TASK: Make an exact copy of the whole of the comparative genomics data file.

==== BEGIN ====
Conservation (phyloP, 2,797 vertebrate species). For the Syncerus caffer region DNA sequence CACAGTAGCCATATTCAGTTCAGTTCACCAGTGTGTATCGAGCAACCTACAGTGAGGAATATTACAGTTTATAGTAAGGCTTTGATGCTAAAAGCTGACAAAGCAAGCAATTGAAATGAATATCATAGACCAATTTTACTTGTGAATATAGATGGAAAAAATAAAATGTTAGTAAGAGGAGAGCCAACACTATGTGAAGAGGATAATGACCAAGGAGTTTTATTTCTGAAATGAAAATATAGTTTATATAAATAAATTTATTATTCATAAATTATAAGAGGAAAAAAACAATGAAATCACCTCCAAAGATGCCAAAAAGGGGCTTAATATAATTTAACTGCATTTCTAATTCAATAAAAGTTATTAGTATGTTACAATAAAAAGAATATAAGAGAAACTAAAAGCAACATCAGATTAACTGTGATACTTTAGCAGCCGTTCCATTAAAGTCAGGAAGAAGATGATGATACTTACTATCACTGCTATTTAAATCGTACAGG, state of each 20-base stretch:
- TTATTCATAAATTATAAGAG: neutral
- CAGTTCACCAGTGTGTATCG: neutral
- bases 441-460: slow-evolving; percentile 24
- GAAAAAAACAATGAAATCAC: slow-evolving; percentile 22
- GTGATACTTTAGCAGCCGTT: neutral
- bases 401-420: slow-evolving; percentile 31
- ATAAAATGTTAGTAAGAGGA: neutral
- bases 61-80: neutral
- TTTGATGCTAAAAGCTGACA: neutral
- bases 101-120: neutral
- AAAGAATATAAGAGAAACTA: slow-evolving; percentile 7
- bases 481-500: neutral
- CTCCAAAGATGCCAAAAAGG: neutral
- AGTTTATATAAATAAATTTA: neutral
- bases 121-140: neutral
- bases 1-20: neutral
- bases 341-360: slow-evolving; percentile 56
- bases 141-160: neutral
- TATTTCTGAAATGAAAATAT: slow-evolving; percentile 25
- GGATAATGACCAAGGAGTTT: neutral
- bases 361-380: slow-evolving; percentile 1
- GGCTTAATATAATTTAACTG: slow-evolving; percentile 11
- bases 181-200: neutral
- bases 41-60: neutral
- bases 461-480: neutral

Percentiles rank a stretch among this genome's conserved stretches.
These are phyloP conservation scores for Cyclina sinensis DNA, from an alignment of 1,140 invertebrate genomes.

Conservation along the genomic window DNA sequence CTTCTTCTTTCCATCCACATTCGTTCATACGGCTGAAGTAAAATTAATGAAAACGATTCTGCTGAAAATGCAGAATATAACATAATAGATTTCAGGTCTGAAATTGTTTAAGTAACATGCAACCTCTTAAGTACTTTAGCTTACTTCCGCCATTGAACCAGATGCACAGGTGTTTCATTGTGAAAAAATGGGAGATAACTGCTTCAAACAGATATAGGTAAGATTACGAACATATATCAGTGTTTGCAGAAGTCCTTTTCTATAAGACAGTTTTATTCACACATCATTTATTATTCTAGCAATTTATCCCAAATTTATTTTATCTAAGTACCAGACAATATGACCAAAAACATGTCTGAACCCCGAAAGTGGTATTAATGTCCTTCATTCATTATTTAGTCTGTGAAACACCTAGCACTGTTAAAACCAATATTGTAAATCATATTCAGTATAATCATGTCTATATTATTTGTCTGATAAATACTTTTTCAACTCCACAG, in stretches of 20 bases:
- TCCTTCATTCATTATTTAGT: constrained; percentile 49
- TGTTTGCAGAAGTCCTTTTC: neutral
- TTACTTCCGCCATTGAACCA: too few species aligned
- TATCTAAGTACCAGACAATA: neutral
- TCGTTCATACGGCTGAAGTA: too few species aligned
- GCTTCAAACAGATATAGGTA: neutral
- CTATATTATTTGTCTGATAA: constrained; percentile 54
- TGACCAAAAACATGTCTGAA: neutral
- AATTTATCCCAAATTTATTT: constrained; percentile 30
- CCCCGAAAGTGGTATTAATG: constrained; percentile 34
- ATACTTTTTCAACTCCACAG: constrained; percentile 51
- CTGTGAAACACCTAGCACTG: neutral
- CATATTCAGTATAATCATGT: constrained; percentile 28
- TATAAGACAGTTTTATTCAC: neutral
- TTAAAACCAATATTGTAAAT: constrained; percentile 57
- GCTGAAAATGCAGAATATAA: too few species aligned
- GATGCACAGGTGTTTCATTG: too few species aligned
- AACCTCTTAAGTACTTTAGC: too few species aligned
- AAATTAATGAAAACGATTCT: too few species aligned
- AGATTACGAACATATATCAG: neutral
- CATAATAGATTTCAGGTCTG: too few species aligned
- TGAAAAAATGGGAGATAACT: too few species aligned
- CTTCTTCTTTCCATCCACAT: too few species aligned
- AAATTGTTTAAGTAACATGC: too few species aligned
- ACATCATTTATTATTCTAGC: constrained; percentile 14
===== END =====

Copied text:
Conservation (phyloP, 2,797 vertebrate species). For the Syncerus caffer region DNA sequence CACAGTAGCCATATTCAGTTCAGTTCACCAGTGTGTATCGAGCAACCTACAGTGAGGAATATTACAGTTTATAGTAAGGCTTTGATGCTAAAAGCTGACAAAGCAAGCAATTGAAATGAATATCATAGACCAATTTTACTTGTGAATATAGATGGAAAAAATAAAATGTTAGTAAGAGGAGAGCCAACACTATGTGAAGAGGATAATGACCAAGGAGTTTTATTTCTGAAATGAAAATATAGTTTATATAAATAAATTTATTATTCATAAATTATAAGAGGAAAAAAACAATGAAATCACCTCCAAAGATGCCAAAAAGGGGCTTAATATAATTTAACTGCATTTCTAATTCAATAAAAGTTATTAGTATGTTACAATAAAAAGAATATAAGAGAAACTAAAAGCAACATCAGATTAACTGTGATACTTTAGCAGCCGTTCCATTAAAGTCAGGAAGAAGATGATGATACTTACTATCACTGCTATTTAAATCGTACAGG, state of each 20-base stretch:
- TTATTCATAAATTATAAGAG: neutral
- CAGTTCACCAGTGTGTATCG: neutral
- bases 441-460: slow-evolving; percentile 24
- GAAAAAAACAATGAAATCAC: slow-evolving; percentile 22
- GTGATACTTTAGCAGCCGTT: neutral
- bases 401-420: slow-evolving; percentile 31
- ATAAAATGTTAGTAAGAGGA: neutral
- bases 61-80: neutral
- TTTGATGCTAAAAGCTGACA: neutral
- bases 101-120: neutral
- AAAGAATATAAGAGAAACTA: slow-evolving; percentile 7
- bases 481-500: neutral
- CTCCAAAGATGCCAAAAAGG: neutral
- AGTTTATATAAATAAATTTA: neutral
- bases 121-140: neutral
- bases 1-20: neutral
- bases 341-360: slow-evolving; percentile 56
- bases 141-160: neutral
- TATTTCTGAAATGAAAATAT: slow-evolving; percentile 25
- GGATAATGACCAAGGAGTTT: neutral
- bases 361-380: slow-evolving; percentile 1
- GGCTTAATATAATTTAACTG: slow-evolving; percentile 11
- bases 181-200: neutral
- bases 41-60: neutral
- bases 461-480: neutral

Percentiles rank a stretch among this genome's conserved stretches.
These are phyloP conservation scores for Cyclina sinensis DNA, from an alignment of 1,140 invertebrate genomes.

Conservation along the genomic window DNA sequence CTTCTTCTTTCCATCCACATTCGTTCATACGGCTGAAGTAAAATTAATGAAAACGATTCTGCTGAAAATGCAGAATATAACATAATAGATTTCAGGTCTGAAATTGTTTAAGTAACATGCAACCTCTTAAGTACTTTAGCTTACTTCCGCCATTGAACCAGATGCACAGGTGTTTCATTGTGAAAAAATGGGAGATAACTGCTTCAAACAGATATAGGTAAGATTACGAACATATATCAGTGTTTGCAGAAGTCCTTTTCTATAAGACAGTTTTATTCACACATCATTTATTATTCTAGCAATTTATCCCAAATTTATTTTATCTAAGTACCAGACAATATGACCAAAAACATGTCTGAACCCCGAAAGTGGTATTAATGTCCTTCATTCATTATTTAGTCTGTGAAACACCTAGCACTGTTAAAACCAATATTGTAAATCATATTCAGTATAATCATGTCTATATTATTTGTCTGATAAATACTTTTTCAACTCCACAG, in stretches of 20 bases:
- TCCTTCATTCATTATTTAGT: constrained; percentile 49
- TGTTTGCAGAAGTCCTTTTC: neutral
- TTACTTCCGCCATTGAACCA: too few species aligned
- TATCTAAGTACCAGACAATA: neutral
- TCGTTCATACGGCTGAAGTA: too few species aligned
- GCTTCAAACAGATATAGGTA: neutral
- CTATATTATTTGTCTGATAA: constrained; percentile 54
- TGACCAAAAACATGTCTGAA: neutral
- AATTTATCCCAAATTTATTT: constrained; percentile 30
- CCCCGAAAGTGGTATTAATG: constrained; percentile 34
- ATACTTTTTCAACTCCACAG: constrained; percentile 51
- CTGTGAAACACCTAGCACTG: neutral
- CATATTCAGTATAATCATGT: constrained; percentile 28
- TATAAGACAGTTTTATTCAC: neutral
- TTAAAACCAATATTGTAAAT: constrained; percentile 57
- GCTGAAAATGCAGAATATAA: too few species aligned
- GATGCACAGGTGTTTCATTG: too few species aligned
- AACCTCTTAAGTACTTTAGC: too few species aligned
- AAATTAATGAAAACGATTCT: too few species aligned
- AGATTACGAACATATATCAG: neutral
- CATAATAGATTTCAGGTCTG: too few species aligned
- TGAAAAAATGGGAGATAACT: too few species aligned
- CTTCTTCTTTCCATCCACAT: too few species aligned
- AAATTGTTTAAGTAACATGC: too few species aligned
- ACATCATTTATTATTCTAGC: constrained; percentile 14